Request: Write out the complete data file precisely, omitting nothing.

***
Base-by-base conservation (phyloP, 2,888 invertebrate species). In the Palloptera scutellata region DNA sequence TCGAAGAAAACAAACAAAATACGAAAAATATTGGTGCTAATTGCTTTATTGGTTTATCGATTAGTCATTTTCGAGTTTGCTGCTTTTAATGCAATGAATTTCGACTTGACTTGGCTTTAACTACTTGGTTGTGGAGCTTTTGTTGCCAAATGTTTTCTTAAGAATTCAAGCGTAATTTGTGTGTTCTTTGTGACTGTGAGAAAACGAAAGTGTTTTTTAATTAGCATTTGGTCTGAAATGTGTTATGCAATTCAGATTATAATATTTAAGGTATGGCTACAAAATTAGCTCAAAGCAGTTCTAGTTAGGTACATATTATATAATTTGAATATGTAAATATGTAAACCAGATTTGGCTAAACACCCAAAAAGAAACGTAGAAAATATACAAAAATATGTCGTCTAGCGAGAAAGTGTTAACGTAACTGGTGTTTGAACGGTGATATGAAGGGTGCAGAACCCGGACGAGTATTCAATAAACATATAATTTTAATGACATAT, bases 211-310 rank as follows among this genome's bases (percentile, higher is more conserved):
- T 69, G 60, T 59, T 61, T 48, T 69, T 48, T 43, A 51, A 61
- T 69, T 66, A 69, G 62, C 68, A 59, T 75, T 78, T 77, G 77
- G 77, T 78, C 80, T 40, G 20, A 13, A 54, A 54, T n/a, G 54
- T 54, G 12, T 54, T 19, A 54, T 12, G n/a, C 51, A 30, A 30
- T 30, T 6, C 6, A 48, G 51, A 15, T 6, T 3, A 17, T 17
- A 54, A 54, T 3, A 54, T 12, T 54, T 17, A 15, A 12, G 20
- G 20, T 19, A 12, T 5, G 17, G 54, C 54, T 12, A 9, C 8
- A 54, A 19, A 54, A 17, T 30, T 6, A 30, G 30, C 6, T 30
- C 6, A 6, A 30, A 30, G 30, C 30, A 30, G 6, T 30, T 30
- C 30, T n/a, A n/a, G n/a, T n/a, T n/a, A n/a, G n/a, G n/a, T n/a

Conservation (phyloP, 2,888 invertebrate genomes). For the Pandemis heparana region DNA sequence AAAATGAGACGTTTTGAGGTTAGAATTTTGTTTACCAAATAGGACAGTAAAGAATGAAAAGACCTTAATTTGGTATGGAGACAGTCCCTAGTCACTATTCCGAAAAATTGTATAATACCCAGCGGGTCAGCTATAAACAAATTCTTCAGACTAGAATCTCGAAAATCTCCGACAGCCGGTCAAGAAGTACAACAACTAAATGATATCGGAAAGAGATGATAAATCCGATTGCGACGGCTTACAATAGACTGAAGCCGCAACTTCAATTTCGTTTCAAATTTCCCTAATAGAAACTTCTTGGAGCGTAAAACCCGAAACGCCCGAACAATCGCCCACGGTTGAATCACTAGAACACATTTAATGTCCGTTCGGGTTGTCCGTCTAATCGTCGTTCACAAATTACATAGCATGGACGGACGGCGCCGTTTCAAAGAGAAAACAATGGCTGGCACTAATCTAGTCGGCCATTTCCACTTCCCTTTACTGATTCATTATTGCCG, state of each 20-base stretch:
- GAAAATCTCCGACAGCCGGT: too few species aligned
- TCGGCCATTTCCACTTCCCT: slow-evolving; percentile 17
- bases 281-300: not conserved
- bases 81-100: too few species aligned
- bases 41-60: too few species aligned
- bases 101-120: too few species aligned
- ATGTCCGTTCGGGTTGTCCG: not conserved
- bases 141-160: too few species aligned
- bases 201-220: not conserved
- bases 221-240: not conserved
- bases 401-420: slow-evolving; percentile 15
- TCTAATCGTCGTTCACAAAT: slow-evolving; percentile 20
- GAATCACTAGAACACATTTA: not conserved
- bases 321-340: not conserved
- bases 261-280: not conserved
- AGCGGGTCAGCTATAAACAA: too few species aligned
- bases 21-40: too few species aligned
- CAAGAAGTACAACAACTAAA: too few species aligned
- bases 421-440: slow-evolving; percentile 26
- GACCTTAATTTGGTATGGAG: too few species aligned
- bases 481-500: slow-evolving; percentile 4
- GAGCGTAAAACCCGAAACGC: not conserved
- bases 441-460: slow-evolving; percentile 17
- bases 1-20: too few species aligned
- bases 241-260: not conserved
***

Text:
Base-by-base conservation (phyloP, 2,888 invertebrate species). In the Palloptera scutellata region DNA sequence TCGAAGAAAACAAACAAAATACGAAAAATATTGGTGCTAATTGCTTTATTGGTTTATCGATTAGTCATTTTCGAGTTTGCTGCTTTTAATGCAATGAATTTCGACTTGACTTGGCTTTAACTACTTGGTTGTGGAGCTTTTGTTGCCAAATGTTTTCTTAAGAATTCAAGCGTAATTTGTGTGTTCTTTGTGACTGTGAGAAAACGAAAGTGTTTTTTAATTAGCATTTGGTCTGAAATGTGTTATGCAATTCAGATTATAATATTTAAGGTATGGCTACAAAATTAGCTCAAAGCAGTTCTAGTTAGGTACATATTATATAATTTGAATATGTAAATATGTAAACCAGATTTGGCTAAACACCCAAAAAGAAACGTAGAAAATATACAAAAATATGTCGTCTAGCGAGAAAGTGTTAACGTAACTGGTGTTTGAACGGTGATATGAAGGGTGCAGAACCCGGACGAGTATTCAATAAACATATAATTTTAATGACATAT, bases 211-310 rank as follows among this genome's bases (percentile, higher is more conserved):
- T 69, G 60, T 59, T 61, T 48, T 69, T 48, T 43, A 51, A 61
- T 69, T 66, A 69, G 62, C 68, A 59, T 75, T 78, T 77, G 77
- G 77, T 78, C 80, T 40, G 20, A 13, A 54, A 54, T n/a, G 54
- T 54, G 12, T 54, T 19, A 54, T 12, G n/a, C 51, A 30, A 30
- T 30, T 6, C 6, A 48, G 51, A 15, T 6, T 3, A 17, T 17
- A 54, A 54, T 3, A 54, T 12, T 54, T 17, A 15, A 12, G 20
- G 20, T 19, A 12, T 5, G 17, G 54, C 54, T 12, A 9, C 8
- A 54, A 19, A 54, A 17, T 30, T 6, A 30, G 30, C 6, T 30
- C 6, A 6, A 30, A 30, G 30, C 30, A 30, G 6, T 30, T 30
- C 30, T n/a, A n/a, G n/a, T n/a, T n/a, A n/a, G n/a, G n/a, T n/a

Conservation (phyloP, 2,888 invertebrate genomes). For the Pandemis heparana region DNA sequence AAAATGAGACGTTTTGAGGTTAGAATTTTGTTTACCAAATAGGACAGTAAAGAATGAAAAGACCTTAATTTGGTATGGAGACAGTCCCTAGTCACTATTCCGAAAAATTGTATAATACCCAGCGGGTCAGCTATAAACAAATTCTTCAGACTAGAATCTCGAAAATCTCCGACAGCCGGTCAAGAAGTACAACAACTAAATGATATCGGAAAGAGATGATAAATCCGATTGCGACGGCTTACAATAGACTGAAGCCGCAACTTCAATTTCGTTTCAAATTTCCCTAATAGAAACTTCTTGGAGCGTAAAACCCGAAACGCCCGAACAATCGCCCACGGTTGAATCACTAGAACACATTTAATGTCCGTTCGGGTTGTCCGTCTAATCGTCGTTCACAAATTACATAGCATGGACGGACGGCGCCGTTTCAAAGAGAAAACAATGGCTGGCACTAATCTAGTCGGCCATTTCCACTTCCCTTTACTGATTCATTATTGCCG, state of each 20-base stretch:
- GAAAATCTCCGACAGCCGGT: too few species aligned
- TCGGCCATTTCCACTTCCCT: slow-evolving; percentile 17
- bases 281-300: not conserved
- bases 81-100: too few species aligned
- bases 41-60: too few species aligned
- bases 101-120: too few species aligned
- ATGTCCGTTCGGGTTGTCCG: not conserved
- bases 141-160: too few species aligned
- bases 201-220: not conserved
- bases 221-240: not conserved
- bases 401-420: slow-evolving; percentile 15
- TCTAATCGTCGTTCACAAAT: slow-evolving; percentile 20
- GAATCACTAGAACACATTTA: not conserved
- bases 321-340: not conserved
- bases 261-280: not conserved
- AGCGGGTCAGCTATAAACAA: too few species aligned
- bases 21-40: too few species aligned
- CAAGAAGTACAACAACTAAA: too few species aligned
- bases 421-440: slow-evolving; percentile 26
- GACCTTAATTTGGTATGGAG: too few species aligned
- bases 481-500: slow-evolving; percentile 4
- GAGCGTAAAACCCGAAACGC: not conserved
- bases 441-460: slow-evolving; percentile 17
- bases 1-20: too few species aligned
- bases 241-260: not conserved